Buy-to-let in 2024 – what's on the horizon?

Expert on his expectations for the market next year

Buy-to-let in 2024 – what's on the horizon?

Landlords and the buy-to-let market in general have had a tough time of it over the last few years, with numerous rules and regulations being implemented, alongside wider, difficult market conditions.

In recent years the government has introduced new standards for landlords - such as the need to have an accurate record of the condition of their housing stock, and requiring landlords to give tenants opportunities to influence and scrutinise their landlord’s strategies, policies and services.

The government has also made progress over the last decade on increasing protection for tenants, including giving councils stronger powers to drive criminal landlords out of the market by introducing Banning Orders through the Housing and Planning Act 2016; and shielding tenants from excessive deposits and fees through the Tenant Fees Act 2019.

So, how is 2024 shaping up for landlords and the wider buy-to-let market?

How is the buy-to-let market shaping up for 2024?

Chris Daly (pictured), managing director of specialist mortgages at Hampshire Trust Bank, said landlords need all the support they can get and more lenders must step up.

“It did not come as any surprise to me to read reports that some landlords have made a loss this year, as this has been clear from our regular conversations with brokers and buy-to-let landlords,” he said.

As a consequence, Daly said a few landlords have decided to exit the market, however the majority look committed to the sector.

“They are taking a long-term view of their investment and have committed both time and money to stay in the market,” he said.

Looking towards next year, despite the testing conditions, Daly is expecting the specialist lending market to thrive.

“This stands in stark contrast to the latest forecasts from UK Finance, which suggest the buy-to-let sector will contract again in 2024, but our optimism is based on deep relationships within the sector and boots on the ground insight,” he said.

Daly said that the rental market remains robust, and while there are landlords who have exited the market, there is no indication that the number of rental properties across the country has reduced.

Instead, he said less leveraged property investors have been taking advantage of opportunities, such as lower house prices, and this is likely to continue over the next 12 months.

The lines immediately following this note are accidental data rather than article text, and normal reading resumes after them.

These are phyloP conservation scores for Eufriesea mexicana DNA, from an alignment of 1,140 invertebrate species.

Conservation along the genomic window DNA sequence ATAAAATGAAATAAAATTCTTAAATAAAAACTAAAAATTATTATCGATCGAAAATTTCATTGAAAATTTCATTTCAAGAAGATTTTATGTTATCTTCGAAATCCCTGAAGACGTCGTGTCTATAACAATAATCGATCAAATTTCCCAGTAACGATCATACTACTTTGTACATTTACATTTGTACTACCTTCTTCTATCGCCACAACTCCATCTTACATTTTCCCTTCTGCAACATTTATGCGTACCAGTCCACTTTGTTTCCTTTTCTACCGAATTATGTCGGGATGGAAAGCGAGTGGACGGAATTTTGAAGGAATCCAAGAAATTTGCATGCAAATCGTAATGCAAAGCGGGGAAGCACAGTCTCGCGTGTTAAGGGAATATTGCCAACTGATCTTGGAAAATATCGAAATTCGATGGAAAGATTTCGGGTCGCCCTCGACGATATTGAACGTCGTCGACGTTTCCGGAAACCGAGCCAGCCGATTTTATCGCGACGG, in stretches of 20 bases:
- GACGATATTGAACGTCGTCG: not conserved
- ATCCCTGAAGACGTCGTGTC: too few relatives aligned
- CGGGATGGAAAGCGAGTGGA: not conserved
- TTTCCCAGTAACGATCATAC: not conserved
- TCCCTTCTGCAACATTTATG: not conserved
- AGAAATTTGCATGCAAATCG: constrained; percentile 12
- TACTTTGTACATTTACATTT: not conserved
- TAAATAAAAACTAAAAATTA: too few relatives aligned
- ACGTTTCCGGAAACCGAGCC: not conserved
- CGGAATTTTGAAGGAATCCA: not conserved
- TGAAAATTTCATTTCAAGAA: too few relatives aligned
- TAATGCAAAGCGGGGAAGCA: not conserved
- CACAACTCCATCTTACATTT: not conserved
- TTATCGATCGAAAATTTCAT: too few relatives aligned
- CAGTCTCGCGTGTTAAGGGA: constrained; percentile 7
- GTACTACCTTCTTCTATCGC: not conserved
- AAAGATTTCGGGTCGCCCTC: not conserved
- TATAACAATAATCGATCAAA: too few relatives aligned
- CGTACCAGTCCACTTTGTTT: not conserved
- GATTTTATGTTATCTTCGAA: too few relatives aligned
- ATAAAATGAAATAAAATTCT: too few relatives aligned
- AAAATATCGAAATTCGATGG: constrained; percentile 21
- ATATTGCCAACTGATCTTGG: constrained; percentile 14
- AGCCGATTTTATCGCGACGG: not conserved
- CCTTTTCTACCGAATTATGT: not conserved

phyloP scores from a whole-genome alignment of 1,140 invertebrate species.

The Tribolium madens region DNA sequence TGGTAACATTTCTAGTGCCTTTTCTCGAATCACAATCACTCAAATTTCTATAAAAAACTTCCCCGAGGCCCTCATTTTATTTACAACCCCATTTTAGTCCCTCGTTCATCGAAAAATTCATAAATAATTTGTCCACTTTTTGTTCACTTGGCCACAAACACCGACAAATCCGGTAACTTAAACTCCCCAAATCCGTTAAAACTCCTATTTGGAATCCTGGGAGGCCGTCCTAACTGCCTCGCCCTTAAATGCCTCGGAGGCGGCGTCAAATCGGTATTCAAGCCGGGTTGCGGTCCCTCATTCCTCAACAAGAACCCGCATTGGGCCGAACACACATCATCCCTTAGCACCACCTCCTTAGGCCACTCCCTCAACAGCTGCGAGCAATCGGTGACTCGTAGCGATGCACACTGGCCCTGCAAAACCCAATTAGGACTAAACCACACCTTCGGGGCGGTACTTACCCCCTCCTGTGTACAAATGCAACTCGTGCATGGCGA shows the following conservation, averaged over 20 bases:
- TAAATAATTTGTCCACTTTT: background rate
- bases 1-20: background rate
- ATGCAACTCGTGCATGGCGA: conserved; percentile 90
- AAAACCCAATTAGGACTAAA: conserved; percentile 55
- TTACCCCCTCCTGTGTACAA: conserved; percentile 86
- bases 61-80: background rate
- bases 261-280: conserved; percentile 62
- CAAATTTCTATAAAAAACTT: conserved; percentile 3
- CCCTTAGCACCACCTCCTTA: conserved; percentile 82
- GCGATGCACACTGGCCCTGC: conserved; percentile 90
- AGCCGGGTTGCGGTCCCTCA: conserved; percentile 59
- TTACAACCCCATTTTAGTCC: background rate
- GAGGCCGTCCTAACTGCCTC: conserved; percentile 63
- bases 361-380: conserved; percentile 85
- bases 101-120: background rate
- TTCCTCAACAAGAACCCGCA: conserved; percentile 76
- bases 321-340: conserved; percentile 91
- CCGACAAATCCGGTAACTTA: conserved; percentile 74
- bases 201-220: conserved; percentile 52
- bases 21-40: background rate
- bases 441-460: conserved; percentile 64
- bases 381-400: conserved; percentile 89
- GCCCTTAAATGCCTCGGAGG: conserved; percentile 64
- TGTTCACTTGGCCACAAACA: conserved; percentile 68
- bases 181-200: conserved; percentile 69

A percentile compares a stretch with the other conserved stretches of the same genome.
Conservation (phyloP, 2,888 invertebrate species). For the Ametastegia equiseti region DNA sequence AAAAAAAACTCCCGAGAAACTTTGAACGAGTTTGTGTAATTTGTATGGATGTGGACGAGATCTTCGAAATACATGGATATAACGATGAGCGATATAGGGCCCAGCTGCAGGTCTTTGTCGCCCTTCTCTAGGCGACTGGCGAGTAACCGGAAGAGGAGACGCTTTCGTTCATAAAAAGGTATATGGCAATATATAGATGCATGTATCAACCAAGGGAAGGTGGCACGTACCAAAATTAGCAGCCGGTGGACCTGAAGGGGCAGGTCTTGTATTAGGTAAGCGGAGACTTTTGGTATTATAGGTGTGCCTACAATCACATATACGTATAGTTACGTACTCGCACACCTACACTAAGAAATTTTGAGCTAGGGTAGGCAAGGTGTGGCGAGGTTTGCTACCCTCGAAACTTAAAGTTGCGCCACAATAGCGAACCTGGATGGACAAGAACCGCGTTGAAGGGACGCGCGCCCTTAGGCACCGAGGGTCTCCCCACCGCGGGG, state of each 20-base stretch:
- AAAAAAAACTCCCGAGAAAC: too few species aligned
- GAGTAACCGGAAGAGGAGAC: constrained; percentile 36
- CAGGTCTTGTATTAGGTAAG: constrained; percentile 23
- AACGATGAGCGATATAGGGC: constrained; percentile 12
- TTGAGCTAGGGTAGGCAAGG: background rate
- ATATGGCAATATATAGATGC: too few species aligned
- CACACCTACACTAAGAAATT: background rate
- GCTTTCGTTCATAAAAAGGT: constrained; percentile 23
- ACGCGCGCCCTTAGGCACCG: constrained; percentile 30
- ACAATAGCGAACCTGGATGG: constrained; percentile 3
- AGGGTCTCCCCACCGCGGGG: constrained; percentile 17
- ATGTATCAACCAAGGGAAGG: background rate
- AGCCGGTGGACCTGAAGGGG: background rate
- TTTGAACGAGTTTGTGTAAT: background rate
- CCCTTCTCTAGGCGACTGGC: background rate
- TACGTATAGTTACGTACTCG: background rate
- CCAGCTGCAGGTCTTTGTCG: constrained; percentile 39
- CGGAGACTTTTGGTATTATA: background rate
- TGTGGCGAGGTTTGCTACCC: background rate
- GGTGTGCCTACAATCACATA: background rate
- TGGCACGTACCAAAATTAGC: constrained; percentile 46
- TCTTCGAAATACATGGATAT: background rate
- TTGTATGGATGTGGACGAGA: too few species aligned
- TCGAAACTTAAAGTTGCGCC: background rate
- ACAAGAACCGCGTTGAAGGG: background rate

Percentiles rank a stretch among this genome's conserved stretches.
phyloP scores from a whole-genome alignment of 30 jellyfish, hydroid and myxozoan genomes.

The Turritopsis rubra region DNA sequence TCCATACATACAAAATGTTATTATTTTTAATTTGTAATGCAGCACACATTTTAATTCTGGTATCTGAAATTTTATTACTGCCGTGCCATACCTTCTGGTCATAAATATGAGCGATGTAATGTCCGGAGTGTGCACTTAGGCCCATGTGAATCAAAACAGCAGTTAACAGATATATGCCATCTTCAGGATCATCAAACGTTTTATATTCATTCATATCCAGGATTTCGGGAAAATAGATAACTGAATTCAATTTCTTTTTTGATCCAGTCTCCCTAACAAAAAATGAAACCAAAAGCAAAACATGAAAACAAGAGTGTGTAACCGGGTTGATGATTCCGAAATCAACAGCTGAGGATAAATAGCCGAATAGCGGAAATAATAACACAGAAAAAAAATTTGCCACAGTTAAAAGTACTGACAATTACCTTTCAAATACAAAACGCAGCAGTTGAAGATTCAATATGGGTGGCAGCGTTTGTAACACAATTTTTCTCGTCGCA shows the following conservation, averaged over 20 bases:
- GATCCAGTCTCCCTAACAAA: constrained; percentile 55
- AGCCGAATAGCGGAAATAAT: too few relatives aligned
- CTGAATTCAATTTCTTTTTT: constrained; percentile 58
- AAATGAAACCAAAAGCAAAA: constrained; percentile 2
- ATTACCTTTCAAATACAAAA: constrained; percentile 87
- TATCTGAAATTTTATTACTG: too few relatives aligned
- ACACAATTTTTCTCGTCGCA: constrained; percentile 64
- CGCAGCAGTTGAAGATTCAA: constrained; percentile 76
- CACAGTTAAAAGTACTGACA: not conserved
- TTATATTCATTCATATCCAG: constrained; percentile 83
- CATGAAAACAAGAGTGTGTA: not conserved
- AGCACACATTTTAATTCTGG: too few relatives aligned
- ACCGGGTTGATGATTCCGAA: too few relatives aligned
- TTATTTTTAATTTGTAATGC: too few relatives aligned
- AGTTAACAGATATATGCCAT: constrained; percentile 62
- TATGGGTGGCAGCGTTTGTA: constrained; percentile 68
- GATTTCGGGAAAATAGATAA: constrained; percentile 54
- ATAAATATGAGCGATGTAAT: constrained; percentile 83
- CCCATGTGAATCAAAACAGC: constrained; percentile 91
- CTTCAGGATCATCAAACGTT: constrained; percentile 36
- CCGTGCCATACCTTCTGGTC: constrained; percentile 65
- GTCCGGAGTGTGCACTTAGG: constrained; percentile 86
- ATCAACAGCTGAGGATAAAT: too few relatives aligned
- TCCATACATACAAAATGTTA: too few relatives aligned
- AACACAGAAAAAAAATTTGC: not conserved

Indeed with stability slowing seeping back through the economy and property market, Daly said he is confident the buy-to-let market will thrive in 2024.

What about the impact of rates?

“Regarding rates, while there is a widespread expectation that rates will fall next year, I do not foresee them returning to anything like the historical low levels we were used to three years ago,” Daly said.

Instead of waiting for the government to improve the plight of landlords, Daly said the industry itself should be looking at ways it can help them tackle affordability issues, as well as assisting property professionals to invest in higher-yielding properties.

“For example, lenders could consider moving into the Purpose-Built Student Accommodation (PBSA) investment market, as well as improving lending criteria for semi-commercial properties or removing holiday-let unit limits,” he said.

On the regulatory front, Daly added that it looks as though the Renters Reform Bill will come into law at some point during the second half of 2024.

“The bill is still working its way through the House of Commons and has yet to be passed to the Lords, so we do not know what the final law will look like, but investors will need to stay abreast of the bill and its ramifications,” Daly said.

Last but by no means least, there is a General Election on the horizon, and Daly said whoever wins should be urged to provide some long-term future guidance on the regulatory environment for the rented sector and their plans for planning, and housebuilding.

“Certainty is key to any sustained growth, whether in the buy-to-let market or the UK economy as a whole,” he added.

What are your expectations for the buy-to-let market in 2024? Let us know in the comment section below.